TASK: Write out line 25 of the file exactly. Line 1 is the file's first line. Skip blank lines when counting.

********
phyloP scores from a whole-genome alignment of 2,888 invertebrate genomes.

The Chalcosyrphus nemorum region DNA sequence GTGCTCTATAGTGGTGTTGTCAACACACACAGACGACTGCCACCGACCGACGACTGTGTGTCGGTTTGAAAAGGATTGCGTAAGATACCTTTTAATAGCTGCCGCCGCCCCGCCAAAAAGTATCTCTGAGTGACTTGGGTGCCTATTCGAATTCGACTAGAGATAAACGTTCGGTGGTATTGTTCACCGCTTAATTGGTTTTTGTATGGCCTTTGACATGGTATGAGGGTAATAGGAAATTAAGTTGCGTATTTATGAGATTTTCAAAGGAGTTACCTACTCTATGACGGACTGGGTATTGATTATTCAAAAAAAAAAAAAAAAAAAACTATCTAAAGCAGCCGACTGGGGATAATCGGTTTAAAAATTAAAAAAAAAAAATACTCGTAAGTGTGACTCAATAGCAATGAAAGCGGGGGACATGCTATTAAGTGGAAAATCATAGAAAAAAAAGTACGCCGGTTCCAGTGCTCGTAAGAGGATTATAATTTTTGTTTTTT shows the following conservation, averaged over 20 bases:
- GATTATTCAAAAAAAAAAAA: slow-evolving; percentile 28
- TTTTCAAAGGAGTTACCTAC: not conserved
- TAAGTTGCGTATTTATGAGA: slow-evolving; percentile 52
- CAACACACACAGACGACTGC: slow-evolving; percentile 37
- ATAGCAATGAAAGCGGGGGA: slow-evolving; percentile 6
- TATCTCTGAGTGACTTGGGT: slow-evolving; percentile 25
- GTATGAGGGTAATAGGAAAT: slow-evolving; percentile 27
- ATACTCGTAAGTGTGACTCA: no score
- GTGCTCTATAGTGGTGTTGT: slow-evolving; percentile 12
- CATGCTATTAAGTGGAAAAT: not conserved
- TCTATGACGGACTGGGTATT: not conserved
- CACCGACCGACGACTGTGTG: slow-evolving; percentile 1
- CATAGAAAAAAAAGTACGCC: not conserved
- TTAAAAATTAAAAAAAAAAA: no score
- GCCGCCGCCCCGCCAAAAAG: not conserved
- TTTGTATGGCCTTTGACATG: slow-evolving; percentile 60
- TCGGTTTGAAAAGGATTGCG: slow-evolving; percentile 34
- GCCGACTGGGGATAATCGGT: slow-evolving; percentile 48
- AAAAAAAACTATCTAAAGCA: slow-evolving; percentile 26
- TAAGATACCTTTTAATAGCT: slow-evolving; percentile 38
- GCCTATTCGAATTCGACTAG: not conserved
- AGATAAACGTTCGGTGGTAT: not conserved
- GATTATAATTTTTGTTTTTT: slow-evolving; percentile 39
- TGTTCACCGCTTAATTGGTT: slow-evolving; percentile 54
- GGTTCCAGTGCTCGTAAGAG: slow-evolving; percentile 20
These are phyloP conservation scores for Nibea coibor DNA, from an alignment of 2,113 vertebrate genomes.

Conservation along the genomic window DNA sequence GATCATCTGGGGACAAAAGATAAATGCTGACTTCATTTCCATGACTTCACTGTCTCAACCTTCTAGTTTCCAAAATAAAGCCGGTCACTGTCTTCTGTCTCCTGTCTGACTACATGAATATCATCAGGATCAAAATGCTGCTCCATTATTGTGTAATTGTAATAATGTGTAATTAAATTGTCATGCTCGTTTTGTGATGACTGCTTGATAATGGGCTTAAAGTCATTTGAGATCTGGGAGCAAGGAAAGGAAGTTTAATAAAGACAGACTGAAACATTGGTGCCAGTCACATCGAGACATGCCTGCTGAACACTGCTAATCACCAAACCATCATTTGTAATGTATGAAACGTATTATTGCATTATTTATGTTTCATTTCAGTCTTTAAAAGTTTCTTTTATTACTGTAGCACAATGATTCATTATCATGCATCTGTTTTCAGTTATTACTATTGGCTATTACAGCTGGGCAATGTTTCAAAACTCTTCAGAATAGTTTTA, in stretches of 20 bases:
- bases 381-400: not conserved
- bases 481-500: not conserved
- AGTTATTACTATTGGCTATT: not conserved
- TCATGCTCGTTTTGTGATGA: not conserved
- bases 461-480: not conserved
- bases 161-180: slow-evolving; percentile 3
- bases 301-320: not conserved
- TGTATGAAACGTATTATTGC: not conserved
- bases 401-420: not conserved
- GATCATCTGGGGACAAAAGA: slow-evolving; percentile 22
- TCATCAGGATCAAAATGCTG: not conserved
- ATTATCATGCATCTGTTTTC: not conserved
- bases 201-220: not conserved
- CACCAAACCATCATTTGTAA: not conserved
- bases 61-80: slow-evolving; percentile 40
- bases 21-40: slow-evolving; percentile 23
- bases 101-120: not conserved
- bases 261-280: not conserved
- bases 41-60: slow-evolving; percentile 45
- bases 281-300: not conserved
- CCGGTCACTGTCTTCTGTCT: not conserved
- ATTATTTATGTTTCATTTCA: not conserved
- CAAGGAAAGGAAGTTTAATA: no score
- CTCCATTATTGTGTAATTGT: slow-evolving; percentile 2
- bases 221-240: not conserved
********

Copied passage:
- GATTATAATTTTTGTTTTTT: slow-evolving; percentile 39